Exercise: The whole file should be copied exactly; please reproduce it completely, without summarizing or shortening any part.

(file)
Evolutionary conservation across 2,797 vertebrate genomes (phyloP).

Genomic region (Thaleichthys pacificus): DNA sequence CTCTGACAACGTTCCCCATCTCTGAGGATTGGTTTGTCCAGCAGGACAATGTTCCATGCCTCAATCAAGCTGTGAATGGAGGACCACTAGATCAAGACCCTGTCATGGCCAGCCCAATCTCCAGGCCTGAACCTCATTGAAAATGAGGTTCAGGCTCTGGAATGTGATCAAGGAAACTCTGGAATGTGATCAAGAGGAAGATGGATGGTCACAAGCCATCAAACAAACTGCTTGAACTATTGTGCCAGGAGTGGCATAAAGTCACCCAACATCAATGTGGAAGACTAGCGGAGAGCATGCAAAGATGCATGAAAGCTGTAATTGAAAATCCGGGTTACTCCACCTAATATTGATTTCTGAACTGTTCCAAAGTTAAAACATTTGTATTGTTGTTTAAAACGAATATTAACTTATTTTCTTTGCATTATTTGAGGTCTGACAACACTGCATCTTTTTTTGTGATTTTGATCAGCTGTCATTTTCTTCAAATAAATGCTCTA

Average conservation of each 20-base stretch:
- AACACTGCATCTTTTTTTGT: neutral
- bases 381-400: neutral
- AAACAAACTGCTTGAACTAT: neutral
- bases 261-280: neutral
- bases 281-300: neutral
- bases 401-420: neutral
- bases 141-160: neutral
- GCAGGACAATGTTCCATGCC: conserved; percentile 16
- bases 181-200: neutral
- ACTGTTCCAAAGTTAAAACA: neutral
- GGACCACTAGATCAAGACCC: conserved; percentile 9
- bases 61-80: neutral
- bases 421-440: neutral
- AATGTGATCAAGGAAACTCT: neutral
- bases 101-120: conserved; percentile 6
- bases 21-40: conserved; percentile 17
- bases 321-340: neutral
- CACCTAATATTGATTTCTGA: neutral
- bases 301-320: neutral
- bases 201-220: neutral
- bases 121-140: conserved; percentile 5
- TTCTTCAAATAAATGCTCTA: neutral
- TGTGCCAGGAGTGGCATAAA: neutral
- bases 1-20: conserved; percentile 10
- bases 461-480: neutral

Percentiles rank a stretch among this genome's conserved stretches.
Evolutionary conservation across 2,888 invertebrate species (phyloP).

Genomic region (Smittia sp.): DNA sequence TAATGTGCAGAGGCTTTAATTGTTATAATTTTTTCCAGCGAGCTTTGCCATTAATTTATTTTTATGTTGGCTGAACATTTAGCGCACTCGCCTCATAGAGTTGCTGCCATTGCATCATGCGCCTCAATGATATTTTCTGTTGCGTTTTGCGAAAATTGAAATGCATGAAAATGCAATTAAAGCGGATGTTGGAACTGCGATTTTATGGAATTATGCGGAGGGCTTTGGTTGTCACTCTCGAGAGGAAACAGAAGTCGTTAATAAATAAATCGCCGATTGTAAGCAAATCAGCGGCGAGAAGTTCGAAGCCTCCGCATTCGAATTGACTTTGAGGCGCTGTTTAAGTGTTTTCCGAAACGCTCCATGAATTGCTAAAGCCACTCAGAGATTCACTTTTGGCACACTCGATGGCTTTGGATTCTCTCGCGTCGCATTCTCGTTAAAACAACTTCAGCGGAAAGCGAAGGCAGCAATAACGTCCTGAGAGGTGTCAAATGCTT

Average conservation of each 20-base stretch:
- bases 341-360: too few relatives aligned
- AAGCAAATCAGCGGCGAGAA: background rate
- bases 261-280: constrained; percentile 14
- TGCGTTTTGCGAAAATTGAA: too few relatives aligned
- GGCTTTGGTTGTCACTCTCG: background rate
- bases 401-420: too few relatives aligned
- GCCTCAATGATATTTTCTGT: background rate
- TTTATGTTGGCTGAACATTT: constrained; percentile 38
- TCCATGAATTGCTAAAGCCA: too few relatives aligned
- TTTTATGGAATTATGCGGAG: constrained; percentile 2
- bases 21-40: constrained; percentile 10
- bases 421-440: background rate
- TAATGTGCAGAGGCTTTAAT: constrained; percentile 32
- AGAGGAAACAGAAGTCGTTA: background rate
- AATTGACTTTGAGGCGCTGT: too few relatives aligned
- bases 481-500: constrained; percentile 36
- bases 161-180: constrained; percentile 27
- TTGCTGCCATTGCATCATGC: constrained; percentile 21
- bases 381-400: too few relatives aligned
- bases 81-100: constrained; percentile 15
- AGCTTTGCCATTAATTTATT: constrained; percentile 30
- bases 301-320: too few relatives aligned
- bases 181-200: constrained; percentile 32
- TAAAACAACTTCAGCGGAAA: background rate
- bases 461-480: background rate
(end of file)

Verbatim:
Evolutionary conservation across 2,797 vertebrate genomes (phyloP).

Genomic region (Thaleichthys pacificus): DNA sequence CTCTGACAACGTTCCCCATCTCTGAGGATTGGTTTGTCCAGCAGGACAATGTTCCATGCCTCAATCAAGCTGTGAATGGAGGACCACTAGATCAAGACCCTGTCATGGCCAGCCCAATCTCCAGGCCTGAACCTCATTGAAAATGAGGTTCAGGCTCTGGAATGTGATCAAGGAAACTCTGGAATGTGATCAAGAGGAAGATGGATGGTCACAAGCCATCAAACAAACTGCTTGAACTATTGTGCCAGGAGTGGCATAAAGTCACCCAACATCAATGTGGAAGACTAGCGGAGAGCATGCAAAGATGCATGAAAGCTGTAATTGAAAATCCGGGTTACTCCACCTAATATTGATTTCTGAACTGTTCCAAAGTTAAAACATTTGTATTGTTGTTTAAAACGAATATTAACTTATTTTCTTTGCATTATTTGAGGTCTGACAACACTGCATCTTTTTTTGTGATTTTGATCAGCTGTCATTTTCTTCAAATAAATGCTCTA

Average conservation of each 20-base stretch:
- AACACTGCATCTTTTTTTGT: neutral
- bases 381-400: neutral
- AAACAAACTGCTTGAACTAT: neutral
- bases 261-280: neutral
- bases 281-300: neutral
- bases 401-420: neutral
- bases 141-160: neutral
- GCAGGACAATGTTCCATGCC: conserved; percentile 16
- bases 181-200: neutral
- ACTGTTCCAAAGTTAAAACA: neutral
- GGACCACTAGATCAAGACCC: conserved; percentile 9
- bases 61-80: neutral
- bases 421-440: neutral
- AATGTGATCAAGGAAACTCT: neutral
- bases 101-120: conserved; percentile 6
- bases 21-40: conserved; percentile 17
- bases 321-340: neutral
- CACCTAATATTGATTTCTGA: neutral
- bases 301-320: neutral
- bases 201-220: neutral
- bases 121-140: conserved; percentile 5
- TTCTTCAAATAAATGCTCTA: neutral
- TGTGCCAGGAGTGGCATAAA: neutral
- bases 1-20: conserved; percentile 10
- bases 461-480: neutral

Percentiles rank a stretch among this genome's conserved stretches.
Evolutionary conservation across 2,888 invertebrate species (phyloP).

Genomic region (Smittia sp.): DNA sequence TAATGTGCAGAGGCTTTAATTGTTATAATTTTTTCCAGCGAGCTTTGCCATTAATTTATTTTTATGTTGGCTGAACATTTAGCGCACTCGCCTCATAGAGTTGCTGCCATTGCATCATGCGCCTCAATGATATTTTCTGTTGCGTTTTGCGAAAATTGAAATGCATGAAAATGCAATTAAAGCGGATGTTGGAACTGCGATTTTATGGAATTATGCGGAGGGCTTTGGTTGTCACTCTCGAGAGGAAACAGAAGTCGTTAATAAATAAATCGCCGATTGTAAGCAAATCAGCGGCGAGAAGTTCGAAGCCTCCGCATTCGAATTGACTTTGAGGCGCTGTTTAAGTGTTTTCCGAAACGCTCCATGAATTGCTAAAGCCACTCAGAGATTCACTTTTGGCACACTCGATGGCTTTGGATTCTCTCGCGTCGCATTCTCGTTAAAACAACTTCAGCGGAAAGCGAAGGCAGCAATAACGTCCTGAGAGGTGTCAAATGCTT

Average conservation of each 20-base stretch:
- bases 341-360: too few relatives aligned
- AAGCAAATCAGCGGCGAGAA: background rate
- bases 261-280: constrained; percentile 14
- TGCGTTTTGCGAAAATTGAA: too few relatives aligned
- GGCTTTGGTTGTCACTCTCG: background rate
- bases 401-420: too few relatives aligned
- GCCTCAATGATATTTTCTGT: background rate
- TTTATGTTGGCTGAACATTT: constrained; percentile 38
- TCCATGAATTGCTAAAGCCA: too few relatives aligned
- TTTTATGGAATTATGCGGAG: constrained; percentile 2
- bases 21-40: constrained; percentile 10
- bases 421-440: background rate
- TAATGTGCAGAGGCTTTAAT: constrained; percentile 32
- AGAGGAAACAGAAGTCGTTA: background rate
- AATTGACTTTGAGGCGCTGT: too few relatives aligned
- bases 481-500: constrained; percentile 36
- bases 161-180: constrained; percentile 27
- TTGCTGCCATTGCATCATGC: constrained; percentile 21
- bases 381-400: too few relatives aligned
- bases 81-100: constrained; percentile 15
- AGCTTTGCCATTAATTTATT: constrained; percentile 30
- bases 301-320: too few relatives aligned
- bases 181-200: constrained; percentile 32
- TAAAACAACTTCAGCGGAAA: background rate
- bases 461-480: background rate